When you think of true laneway bars, something like Section 8 comes to mind. Opened in 2008 inside an empty carpark, it was only ever meant to be a pop-up bar, but it was so popular that it’s been a local favourite.
Down the charming Tattersalls Lane – one of the best laneways in Melbourne – Section 8 has wooden pallets for seats and a shipping container for a bar. There’s not much to it, but it’s nearly always packed.
There are several awesome cocktail bars down Meyers Place, and Lily Blacks is one of them.
This dimly lit bar is serious about cocktails, serving pre-prohibition tonics & modern classics. The interior is part art-deco, but the centrepiece is the bar, backed by a mountain of bottles.
Watch: The Best Laneways in Melbourne
You can miss Chuckle Park in a glimpse. Sandwiched between buildings, this tiny laneway bar is covered in faux grass and serves drinks from an adorable caravan.
The American wilderness inspires Chuckle Park; glowing lanterns hang beside punnets of flowers.
Along with cocktails, you’ll find tinnies from local breweries and natural wines – plus, they even manage to squeeze a live DJ in on certain days.
Bar Ampère sits above a decommissioned electrical substation – the fit-out reflects this with mechanical elements.
Take a seat at the impressive circular bar, and settle in for a night of electric drinks. Out the back is the ‘Swamp Room’ – a secret escape covered in swampy greenery with an old-time piano. Bar Ampère is the sister venue to Gin Palace – it’s directly next door should you fancy a gin.
Above Board is one of a kind. There’s no back bar lined with bottles, in fact, aside from the wooden bar, there’s hardly anything to be seen at all. And there are only 12 seats; absolutely no standing allowed.
And yet, Above Board has been recognised as one of the top 100 bars in the world.
To find this gem, head past Beer Mash, down Chopper Lane and up the stairs. There’s a no-booking policy, so best not to come with a large group.
Serving cocktails since 2002, Double Happiness is a Chinese-inspired bar filled with communist propaganda featuring Chairman Mao.
It’s all tongue-in-cheek, and the rowdiness that Double Happiness promotes would not be endorsed by the Chinese government.
The drinks list is fun. The ‘Great Leap Forward’ is their signature cocktail staring house-made lychee vodka. Or enjoy bubble tea spiked with a shot of booze.
This hole-in-the-wall bar showcases everything good about Melbourne’s laneway bar scene.
Hidden Laneway Bars
Venutre down dingy laneways and find secret drinking dens.
Serving cocktails since 2013, most of the drinks from Eau De Vie come with an element of theatrics.
Down the non-descript Malthouse Lane, Eau de Vie fuses booze with liquid nitrogen, fire, and house-made ingredients. Take a seat at the bar and enjoy the show from the talented bartenders.
We recommend booking a table, Eau de Vie is frequently at full capacity. They are the same team behind Mjolner, a Norse-inspired themed restaurant & bar.
In Meyer’s Place there is a New York style joint called Pizza Pizza Pizza. This hole in the wall serves giant pizza by the slice.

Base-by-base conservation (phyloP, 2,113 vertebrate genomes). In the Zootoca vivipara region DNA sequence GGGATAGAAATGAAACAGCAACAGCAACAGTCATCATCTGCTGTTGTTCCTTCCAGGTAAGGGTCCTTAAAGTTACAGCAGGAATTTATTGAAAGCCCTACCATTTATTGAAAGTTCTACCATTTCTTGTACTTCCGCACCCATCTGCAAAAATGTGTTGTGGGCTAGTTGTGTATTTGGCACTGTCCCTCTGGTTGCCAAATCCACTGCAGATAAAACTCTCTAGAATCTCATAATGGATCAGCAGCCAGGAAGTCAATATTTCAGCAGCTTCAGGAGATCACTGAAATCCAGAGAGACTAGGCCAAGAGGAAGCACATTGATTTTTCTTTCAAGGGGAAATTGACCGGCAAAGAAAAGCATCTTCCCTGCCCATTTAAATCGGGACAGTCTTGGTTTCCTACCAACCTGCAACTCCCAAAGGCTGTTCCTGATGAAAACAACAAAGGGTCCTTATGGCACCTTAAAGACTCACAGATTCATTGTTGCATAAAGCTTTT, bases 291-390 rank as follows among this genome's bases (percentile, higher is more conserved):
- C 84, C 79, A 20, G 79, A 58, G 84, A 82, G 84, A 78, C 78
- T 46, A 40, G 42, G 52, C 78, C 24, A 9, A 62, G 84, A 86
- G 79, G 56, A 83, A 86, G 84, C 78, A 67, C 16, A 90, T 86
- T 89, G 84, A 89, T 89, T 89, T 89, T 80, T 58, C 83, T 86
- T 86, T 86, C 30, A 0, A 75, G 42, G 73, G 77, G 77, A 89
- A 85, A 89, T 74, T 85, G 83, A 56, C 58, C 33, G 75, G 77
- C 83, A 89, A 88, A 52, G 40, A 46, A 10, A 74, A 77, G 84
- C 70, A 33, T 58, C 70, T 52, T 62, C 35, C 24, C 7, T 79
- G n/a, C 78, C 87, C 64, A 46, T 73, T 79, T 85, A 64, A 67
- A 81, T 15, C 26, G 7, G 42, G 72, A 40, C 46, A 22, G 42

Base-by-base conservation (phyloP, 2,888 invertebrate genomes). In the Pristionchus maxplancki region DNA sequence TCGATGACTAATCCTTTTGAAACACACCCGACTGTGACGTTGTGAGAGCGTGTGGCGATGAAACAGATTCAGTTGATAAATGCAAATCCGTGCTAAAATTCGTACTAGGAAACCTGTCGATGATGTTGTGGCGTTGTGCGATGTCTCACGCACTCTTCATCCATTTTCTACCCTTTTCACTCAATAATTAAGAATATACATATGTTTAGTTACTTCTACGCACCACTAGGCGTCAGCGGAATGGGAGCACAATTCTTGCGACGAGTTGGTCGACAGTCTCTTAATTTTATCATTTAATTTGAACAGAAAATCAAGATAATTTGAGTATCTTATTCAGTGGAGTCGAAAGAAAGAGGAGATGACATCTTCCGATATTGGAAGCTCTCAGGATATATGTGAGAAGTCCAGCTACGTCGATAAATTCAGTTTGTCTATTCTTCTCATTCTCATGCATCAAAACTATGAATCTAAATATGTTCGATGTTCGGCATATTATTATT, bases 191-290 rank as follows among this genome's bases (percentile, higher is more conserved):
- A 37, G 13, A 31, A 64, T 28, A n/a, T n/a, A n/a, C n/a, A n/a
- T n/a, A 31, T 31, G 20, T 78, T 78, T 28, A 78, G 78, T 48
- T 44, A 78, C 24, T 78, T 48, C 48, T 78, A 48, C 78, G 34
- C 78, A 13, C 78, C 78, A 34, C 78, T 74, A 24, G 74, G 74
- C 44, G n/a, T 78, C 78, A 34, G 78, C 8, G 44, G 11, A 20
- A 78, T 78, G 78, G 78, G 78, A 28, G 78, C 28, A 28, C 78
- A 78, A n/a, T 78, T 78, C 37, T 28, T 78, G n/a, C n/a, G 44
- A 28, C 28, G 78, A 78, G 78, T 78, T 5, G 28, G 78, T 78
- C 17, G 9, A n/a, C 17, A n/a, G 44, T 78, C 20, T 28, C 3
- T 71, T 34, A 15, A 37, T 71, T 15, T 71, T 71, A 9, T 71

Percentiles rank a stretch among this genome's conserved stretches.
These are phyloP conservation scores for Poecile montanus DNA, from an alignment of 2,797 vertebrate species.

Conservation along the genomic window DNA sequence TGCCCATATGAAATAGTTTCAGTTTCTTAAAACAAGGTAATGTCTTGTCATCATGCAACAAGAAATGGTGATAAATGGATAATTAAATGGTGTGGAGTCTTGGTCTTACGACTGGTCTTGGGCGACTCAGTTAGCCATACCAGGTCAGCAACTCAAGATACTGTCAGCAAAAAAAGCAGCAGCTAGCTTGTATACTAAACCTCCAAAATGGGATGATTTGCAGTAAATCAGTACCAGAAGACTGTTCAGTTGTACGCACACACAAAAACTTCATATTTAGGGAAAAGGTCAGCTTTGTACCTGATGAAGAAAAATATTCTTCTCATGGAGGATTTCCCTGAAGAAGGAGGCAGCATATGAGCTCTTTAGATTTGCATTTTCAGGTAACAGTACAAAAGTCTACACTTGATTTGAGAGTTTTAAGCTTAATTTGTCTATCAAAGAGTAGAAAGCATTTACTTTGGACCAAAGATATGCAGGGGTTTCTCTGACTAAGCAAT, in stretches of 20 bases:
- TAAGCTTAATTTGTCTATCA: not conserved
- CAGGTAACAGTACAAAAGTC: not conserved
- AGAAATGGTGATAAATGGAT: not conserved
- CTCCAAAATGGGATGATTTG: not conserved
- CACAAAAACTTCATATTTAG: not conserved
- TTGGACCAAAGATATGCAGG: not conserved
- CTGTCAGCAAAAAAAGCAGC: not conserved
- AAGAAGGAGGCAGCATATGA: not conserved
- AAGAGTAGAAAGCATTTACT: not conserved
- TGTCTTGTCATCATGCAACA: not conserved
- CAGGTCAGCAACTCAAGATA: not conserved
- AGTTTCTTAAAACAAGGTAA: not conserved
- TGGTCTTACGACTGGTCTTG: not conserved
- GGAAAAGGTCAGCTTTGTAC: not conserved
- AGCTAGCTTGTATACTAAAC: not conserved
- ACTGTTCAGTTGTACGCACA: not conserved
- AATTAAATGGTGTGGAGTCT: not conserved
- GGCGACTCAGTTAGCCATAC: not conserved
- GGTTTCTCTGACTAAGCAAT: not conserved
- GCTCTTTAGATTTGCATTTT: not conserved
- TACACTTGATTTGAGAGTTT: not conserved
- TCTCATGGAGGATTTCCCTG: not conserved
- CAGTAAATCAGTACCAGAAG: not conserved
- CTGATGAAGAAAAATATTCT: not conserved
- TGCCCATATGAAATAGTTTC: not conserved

It’s unassuming, but it holds a mighty-big secret.
Gather up the courage, walk past the sign that reads ‘staff only’, and push through the black curtain. With enough grit, you’ll step into an intimate cocktail bar.
Technically this bar has no name, and that’s fine with us. Their creative cocktail menu provides everything we could need for a great (and late) night; it’s one of the best-hidden bars in Melbourne.
Berlin takes themed bars to the next level. One half represents East Berlin, under the regime of dictator Joseph Stalin; it’s wartorn and dishevelled. The other side represents the West and runs under capitalism; it’s covered in gems and oozes opulence.
Regardless of which side you pick, you can enjoy some delicious cocktails. They also have a large range of gin & tonic variations.
Berlin can be a little hard to find. Look for the glowing sign of a bear, then take the stairs and ring the doorbell. The staff will let you in when they’re ready.
Rooftop Laneway Bars
Laneways, cocktails and an open air view.
You really can’t get any more Melbourne than this. Similar to Section 8, Whitehart is inside an abandoned car park.
This industrial bar has been built using shipping containers, and while it doesn’t have a kitchen, it has a rotating offer of food trucks.
Head upstairs to their rooftop, nestled between old red brick buildings.
Loop has been part of the laneway bar scene since 2003, and another reason to visit Meyer’s Place.
The ground floor is Loop Project Space & Bar, an industrial space with a large projection showcasing rotating media.
Take the stairs and you’ll eventually reach their two-tier rooftop oasis, complete with exotic plants and a misting system for hot days; it’s one of the best rooftop bars in Melbourne.
Exploring Chinatown is a great thing to do in Melbourne. Along with dumpling houses, you’ll find the odd bar too. Hidden down Hefferman Lane, Union Electric is a narrow bar spread over two levels.
The ground floor is their cocktail bar, with a giant portrait of the charming Bill Murray. Upstairs is their rooftop bar, perfect for drinks in the open air.
Taylor was born and raised in Tasmania. He moved to Melbourne to study Film & television, and went on to start a marketing agency for hospitality. Whilst in Melbourne he also founded a walking tour company. He has a love for rock 'n' roll bars & New York-style pizza. In 2020 he was amongst the top 1% of Frank Sinatra listeners on Spotify.